Identification of novel genes conditioning bacteri.. (RXOMICS)
Identification of novel genes conditioning bacterial blight resistance in rice using genomic resources and functional analysis tools
Start date: Aug 1, 2010,
End date: Jul 31, 2015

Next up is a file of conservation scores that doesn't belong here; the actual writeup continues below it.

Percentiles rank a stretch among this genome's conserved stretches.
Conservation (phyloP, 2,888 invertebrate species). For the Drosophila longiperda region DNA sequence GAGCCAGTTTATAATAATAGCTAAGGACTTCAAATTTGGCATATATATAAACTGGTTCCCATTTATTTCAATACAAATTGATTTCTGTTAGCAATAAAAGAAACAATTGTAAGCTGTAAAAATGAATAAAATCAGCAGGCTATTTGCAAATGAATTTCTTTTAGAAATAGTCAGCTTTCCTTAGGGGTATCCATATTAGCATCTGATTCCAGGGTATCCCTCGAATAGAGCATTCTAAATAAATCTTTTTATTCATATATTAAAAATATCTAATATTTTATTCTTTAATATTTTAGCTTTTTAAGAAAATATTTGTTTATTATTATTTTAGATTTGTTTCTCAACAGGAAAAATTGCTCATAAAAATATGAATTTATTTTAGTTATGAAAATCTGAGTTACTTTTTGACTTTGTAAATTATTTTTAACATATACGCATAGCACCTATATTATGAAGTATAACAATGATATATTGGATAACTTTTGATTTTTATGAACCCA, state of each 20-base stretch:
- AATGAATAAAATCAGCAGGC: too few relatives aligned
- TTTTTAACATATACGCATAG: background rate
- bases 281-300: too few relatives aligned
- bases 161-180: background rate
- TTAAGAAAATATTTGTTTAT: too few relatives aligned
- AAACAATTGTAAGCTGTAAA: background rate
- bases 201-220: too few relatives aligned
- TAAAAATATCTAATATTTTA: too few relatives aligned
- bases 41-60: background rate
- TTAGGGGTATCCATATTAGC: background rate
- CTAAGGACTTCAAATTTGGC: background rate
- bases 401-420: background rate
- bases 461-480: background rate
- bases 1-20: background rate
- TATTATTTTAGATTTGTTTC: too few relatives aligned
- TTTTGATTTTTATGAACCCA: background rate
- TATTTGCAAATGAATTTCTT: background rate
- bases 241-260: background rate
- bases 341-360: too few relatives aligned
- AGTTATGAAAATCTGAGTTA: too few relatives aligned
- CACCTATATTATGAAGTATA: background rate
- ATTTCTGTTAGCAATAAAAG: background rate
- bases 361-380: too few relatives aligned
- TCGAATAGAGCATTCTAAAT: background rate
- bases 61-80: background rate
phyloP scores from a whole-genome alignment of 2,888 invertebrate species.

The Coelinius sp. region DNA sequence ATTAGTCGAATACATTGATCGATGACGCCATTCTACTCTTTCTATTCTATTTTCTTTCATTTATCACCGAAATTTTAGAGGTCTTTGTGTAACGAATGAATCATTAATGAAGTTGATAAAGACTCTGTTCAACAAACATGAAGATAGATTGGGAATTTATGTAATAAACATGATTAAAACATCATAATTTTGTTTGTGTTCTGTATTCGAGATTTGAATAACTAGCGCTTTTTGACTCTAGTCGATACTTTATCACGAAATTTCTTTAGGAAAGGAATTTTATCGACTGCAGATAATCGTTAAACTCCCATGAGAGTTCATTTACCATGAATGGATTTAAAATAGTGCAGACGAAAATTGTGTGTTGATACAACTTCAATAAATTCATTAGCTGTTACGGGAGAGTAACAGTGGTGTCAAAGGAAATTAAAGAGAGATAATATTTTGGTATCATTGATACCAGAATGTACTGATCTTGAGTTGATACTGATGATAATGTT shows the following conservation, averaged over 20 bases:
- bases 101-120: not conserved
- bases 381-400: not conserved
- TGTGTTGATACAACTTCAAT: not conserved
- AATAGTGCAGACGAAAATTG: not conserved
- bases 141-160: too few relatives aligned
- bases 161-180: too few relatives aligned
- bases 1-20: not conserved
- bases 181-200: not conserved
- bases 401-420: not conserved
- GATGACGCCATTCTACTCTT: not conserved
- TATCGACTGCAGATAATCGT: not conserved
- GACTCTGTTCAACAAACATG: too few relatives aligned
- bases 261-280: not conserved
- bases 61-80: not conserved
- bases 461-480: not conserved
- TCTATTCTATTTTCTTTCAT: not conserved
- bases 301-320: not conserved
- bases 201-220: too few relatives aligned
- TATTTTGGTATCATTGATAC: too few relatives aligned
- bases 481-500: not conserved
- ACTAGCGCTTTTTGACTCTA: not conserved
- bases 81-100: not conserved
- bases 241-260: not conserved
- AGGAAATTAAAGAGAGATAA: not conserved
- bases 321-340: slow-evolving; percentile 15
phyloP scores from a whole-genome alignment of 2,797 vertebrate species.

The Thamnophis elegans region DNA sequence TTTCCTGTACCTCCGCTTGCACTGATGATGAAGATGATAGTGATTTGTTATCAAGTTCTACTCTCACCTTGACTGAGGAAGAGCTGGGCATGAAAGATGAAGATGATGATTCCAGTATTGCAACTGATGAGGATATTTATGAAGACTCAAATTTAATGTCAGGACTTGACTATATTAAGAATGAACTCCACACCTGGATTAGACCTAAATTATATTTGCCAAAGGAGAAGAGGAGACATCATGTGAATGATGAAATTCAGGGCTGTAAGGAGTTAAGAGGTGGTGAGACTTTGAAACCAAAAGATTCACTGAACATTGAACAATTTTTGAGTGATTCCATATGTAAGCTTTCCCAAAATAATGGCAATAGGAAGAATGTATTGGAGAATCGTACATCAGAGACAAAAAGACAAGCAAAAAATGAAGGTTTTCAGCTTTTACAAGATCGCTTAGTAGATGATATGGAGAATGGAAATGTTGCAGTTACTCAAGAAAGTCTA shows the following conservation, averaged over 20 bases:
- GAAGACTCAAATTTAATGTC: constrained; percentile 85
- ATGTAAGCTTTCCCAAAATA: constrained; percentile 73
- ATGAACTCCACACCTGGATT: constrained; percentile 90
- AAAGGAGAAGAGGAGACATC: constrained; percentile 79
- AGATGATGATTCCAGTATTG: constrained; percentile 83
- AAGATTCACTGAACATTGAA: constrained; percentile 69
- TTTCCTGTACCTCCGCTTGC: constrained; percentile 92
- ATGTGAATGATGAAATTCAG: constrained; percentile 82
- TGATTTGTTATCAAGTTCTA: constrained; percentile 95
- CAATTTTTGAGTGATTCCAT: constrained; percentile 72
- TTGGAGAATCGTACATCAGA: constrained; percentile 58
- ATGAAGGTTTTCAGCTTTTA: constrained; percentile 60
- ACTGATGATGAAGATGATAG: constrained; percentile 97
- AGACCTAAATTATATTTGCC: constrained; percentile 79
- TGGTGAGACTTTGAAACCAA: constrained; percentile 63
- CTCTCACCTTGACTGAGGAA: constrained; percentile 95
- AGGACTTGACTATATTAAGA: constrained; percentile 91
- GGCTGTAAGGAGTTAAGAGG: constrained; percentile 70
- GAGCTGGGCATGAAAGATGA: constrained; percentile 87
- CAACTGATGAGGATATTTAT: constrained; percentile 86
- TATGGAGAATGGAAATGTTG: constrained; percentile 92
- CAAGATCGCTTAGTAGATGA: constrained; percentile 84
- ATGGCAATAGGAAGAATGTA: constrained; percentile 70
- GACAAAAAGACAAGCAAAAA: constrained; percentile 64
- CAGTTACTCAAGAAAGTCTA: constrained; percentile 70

Rice is one of the most important crop of the world and feeds more people than any other crop. Rice has emerged as the model for the study of cereal genomes. X. oryzae pv. oryzae (Xoo) is the causal agent of bacterial leaf blight in rice, one of the most devastating diseases of rice worldwide. New strains of Xoo are emerging causing severe damages to the crop. The use of resistant cultivars is the most effective way to control this disease. It will be of great importance to characterize new resistance genes. We will study the Xoo – rice pathosystem to discover new resistance genes in rice using genomic resources and functional analysis tools. The main goal is to profile selected rice mutants altered in their resistance pattern to Xoo using rice oligo arrays, classify them based on their deleted genomic regions and identify the function of key genes in resistance. Pr Leach team at the Colorado State University (USA) has developed the expertise and tools that are central to the success of the proposed project. My integration within Leach’s experienced team ensures the accomplishment of this project which adds new aspects to previous work with genes discovery in the area of molecular plant-pathogen interactions. This study provides me the opportunity i/ to work on a topic of main importance at an internationally renowned institution, ii/ to acquire new skills and knowledge while broadening my international experience, iii/ to transfer the acquired knowledge to Europe, and iv/ to strengthen long-term collaboration with the USA. The experience gained in this project will be valuable to the EU research community. Such better understanding of the molecular host plants interaction is of crucial importance to develop sustainable strategies to control diseases and to facilitate the efforts to breed novel resistant varieties. In addition, results obtained with rice will also have a great impact on research and improvement of other economically important cereals.
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